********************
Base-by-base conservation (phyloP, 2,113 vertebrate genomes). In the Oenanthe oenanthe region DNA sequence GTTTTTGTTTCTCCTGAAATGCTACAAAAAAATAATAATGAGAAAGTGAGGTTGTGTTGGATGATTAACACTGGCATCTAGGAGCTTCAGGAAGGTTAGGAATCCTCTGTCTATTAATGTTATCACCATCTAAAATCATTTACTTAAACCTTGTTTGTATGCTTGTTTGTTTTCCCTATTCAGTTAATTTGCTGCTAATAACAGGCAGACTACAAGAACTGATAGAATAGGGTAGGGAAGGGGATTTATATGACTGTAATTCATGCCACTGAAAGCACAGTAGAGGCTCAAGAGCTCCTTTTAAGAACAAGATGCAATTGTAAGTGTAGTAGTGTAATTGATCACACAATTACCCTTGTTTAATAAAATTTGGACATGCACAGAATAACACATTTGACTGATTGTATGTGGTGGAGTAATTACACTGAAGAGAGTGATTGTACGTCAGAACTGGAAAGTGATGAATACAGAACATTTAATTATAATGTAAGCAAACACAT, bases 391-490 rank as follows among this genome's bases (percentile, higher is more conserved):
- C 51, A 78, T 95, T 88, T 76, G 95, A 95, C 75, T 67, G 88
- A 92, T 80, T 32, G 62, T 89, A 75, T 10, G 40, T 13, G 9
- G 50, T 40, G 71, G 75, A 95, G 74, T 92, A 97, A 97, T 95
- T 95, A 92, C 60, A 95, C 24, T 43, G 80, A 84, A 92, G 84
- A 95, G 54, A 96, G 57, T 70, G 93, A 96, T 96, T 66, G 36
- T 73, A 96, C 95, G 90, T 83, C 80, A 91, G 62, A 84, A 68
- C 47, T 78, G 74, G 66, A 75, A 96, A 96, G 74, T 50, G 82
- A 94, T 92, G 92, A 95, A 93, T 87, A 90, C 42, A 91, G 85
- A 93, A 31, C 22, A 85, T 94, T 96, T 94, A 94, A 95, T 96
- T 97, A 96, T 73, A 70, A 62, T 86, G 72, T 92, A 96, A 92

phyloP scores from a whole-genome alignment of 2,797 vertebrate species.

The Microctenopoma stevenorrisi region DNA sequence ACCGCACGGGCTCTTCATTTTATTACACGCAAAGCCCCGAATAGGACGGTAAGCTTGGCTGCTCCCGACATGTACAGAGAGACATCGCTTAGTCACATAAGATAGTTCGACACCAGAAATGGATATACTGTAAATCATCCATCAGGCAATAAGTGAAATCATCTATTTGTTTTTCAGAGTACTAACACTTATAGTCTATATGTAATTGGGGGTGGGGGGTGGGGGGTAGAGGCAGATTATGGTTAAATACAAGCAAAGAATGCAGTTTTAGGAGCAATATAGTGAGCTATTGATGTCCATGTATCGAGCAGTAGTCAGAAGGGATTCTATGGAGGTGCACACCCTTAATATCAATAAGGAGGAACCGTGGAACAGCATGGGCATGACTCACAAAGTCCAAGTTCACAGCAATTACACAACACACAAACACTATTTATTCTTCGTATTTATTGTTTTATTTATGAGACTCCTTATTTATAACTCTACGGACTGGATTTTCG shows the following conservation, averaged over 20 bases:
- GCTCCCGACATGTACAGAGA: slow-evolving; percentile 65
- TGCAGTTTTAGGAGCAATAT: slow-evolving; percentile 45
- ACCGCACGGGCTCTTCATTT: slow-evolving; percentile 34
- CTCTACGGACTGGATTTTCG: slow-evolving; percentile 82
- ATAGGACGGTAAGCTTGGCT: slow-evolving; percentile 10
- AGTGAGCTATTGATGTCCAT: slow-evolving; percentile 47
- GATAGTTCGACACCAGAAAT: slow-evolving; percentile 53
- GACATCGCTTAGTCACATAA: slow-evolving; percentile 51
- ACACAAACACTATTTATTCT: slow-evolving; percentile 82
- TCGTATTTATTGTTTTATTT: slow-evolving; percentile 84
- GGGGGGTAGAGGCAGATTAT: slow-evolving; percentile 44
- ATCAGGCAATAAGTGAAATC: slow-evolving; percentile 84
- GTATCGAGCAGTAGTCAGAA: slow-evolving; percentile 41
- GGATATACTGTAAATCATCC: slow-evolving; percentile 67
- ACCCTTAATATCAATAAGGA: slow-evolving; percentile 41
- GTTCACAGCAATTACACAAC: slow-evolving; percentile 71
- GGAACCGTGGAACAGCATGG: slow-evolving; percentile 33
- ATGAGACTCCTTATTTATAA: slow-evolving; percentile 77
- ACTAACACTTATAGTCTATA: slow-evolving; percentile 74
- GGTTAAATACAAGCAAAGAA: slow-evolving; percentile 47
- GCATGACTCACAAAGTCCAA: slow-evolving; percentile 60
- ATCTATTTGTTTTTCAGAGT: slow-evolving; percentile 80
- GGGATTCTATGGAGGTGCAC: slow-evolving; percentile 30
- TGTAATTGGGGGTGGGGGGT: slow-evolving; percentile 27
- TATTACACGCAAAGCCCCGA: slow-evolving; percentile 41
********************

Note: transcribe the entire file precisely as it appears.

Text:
Base-by-base conservation (phyloP, 2,113 vertebrate genomes). In the Oenanthe oenanthe region DNA sequence GTTTTTGTTTCTCCTGAAATGCTACAAAAAAATAATAATGAGAAAGTGAGGTTGTGTTGGATGATTAACACTGGCATCTAGGAGCTTCAGGAAGGTTAGGAATCCTCTGTCTATTAATGTTATCACCATCTAAAATCATTTACTTAAACCTTGTTTGTATGCTTGTTTGTTTTCCCTATTCAGTTAATTTGCTGCTAATAACAGGCAGACTACAAGAACTGATAGAATAGGGTAGGGAAGGGGATTTATATGACTGTAATTCATGCCACTGAAAGCACAGTAGAGGCTCAAGAGCTCCTTTTAAGAACAAGATGCAATTGTAAGTGTAGTAGTGTAATTGATCACACAATTACCCTTGTTTAATAAAATTTGGACATGCACAGAATAACACATTTGACTGATTGTATGTGGTGGAGTAATTACACTGAAGAGAGTGATTGTACGTCAGAACTGGAAAGTGATGAATACAGAACATTTAATTATAATGTAAGCAAACACAT, bases 391-490 rank as follows among this genome's bases (percentile, higher is more conserved):
- C 51, A 78, T 95, T 88, T 76, G 95, A 95, C 75, T 67, G 88
- A 92, T 80, T 32, G 62, T 89, A 75, T 10, G 40, T 13, G 9
- G 50, T 40, G 71, G 75, A 95, G 74, T 92, A 97, A 97, T 95
- T 95, A 92, C 60, A 95, C 24, T 43, G 80, A 84, A 92, G 84
- A 95, G 54, A 96, G 57, T 70, G 93, A 96, T 96, T 66, G 36
- T 73, A 96, C 95, G 90, T 83, C 80, A 91, G 62, A 84, A 68
- C 47, T 78, G 74, G 66, A 75, A 96, A 96, G 74, T 50, G 82
- A 94, T 92, G 92, A 95, A 93, T 87, A 90, C 42, A 91, G 85
- A 93, A 31, C 22, A 85, T 94, T 96, T 94, A 94, A 95, T 96
- T 97, A 96, T 73, A 70, A 62, T 86, G 72, T 92, A 96, A 92

phyloP scores from a whole-genome alignment of 2,797 vertebrate species.

The Microctenopoma stevenorrisi region DNA sequence ACCGCACGGGCTCTTCATTTTATTACACGCAAAGCCCCGAATAGGACGGTAAGCTTGGCTGCTCCCGACATGTACAGAGAGACATCGCTTAGTCACATAAGATAGTTCGACACCAGAAATGGATATACTGTAAATCATCCATCAGGCAATAAGTGAAATCATCTATTTGTTTTTCAGAGTACTAACACTTATAGTCTATATGTAATTGGGGGTGGGGGGTGGGGGGTAGAGGCAGATTATGGTTAAATACAAGCAAAGAATGCAGTTTTAGGAGCAATATAGTGAGCTATTGATGTCCATGTATCGAGCAGTAGTCAGAAGGGATTCTATGGAGGTGCACACCCTTAATATCAATAAGGAGGAACCGTGGAACAGCATGGGCATGACTCACAAAGTCCAAGTTCACAGCAATTACACAACACACAAACACTATTTATTCTTCGTATTTATTGTTTTATTTATGAGACTCCTTATTTATAACTCTACGGACTGGATTTTCG shows the following conservation, averaged over 20 bases:
- GCTCCCGACATGTACAGAGA: slow-evolving; percentile 65
- TGCAGTTTTAGGAGCAATAT: slow-evolving; percentile 45
- ACCGCACGGGCTCTTCATTT: slow-evolving; percentile 34
- CTCTACGGACTGGATTTTCG: slow-evolving; percentile 82
- ATAGGACGGTAAGCTTGGCT: slow-evolving; percentile 10
- AGTGAGCTATTGATGTCCAT: slow-evolving; percentile 47
- GATAGTTCGACACCAGAAAT: slow-evolving; percentile 53
- GACATCGCTTAGTCACATAA: slow-evolving; percentile 51
- ACACAAACACTATTTATTCT: slow-evolving; percentile 82
- TCGTATTTATTGTTTTATTT: slow-evolving; percentile 84
- GGGGGGTAGAGGCAGATTAT: slow-evolving; percentile 44
- ATCAGGCAATAAGTGAAATC: slow-evolving; percentile 84
- GTATCGAGCAGTAGTCAGAA: slow-evolving; percentile 41
- GGATATACTGTAAATCATCC: slow-evolving; percentile 67
- ACCCTTAATATCAATAAGGA: slow-evolving; percentile 41
- GTTCACAGCAATTACACAAC: slow-evolving; percentile 71
- GGAACCGTGGAACAGCATGG: slow-evolving; percentile 33
- ATGAGACTCCTTATTTATAA: slow-evolving; percentile 77
- ACTAACACTTATAGTCTATA: slow-evolving; percentile 74
- GGTTAAATACAAGCAAAGAA: slow-evolving; percentile 47
- GCATGACTCACAAAGTCCAA: slow-evolving; percentile 60
- ATCTATTTGTTTTTCAGAGT: slow-evolving; percentile 80
- GGGATTCTATGGAGGTGCAC: slow-evolving; percentile 30
- TGTAATTGGGGGTGGGGGGT: slow-evolving; percentile 27
- TATTACACGCAAAGCCCCGA: slow-evolving; percentile 41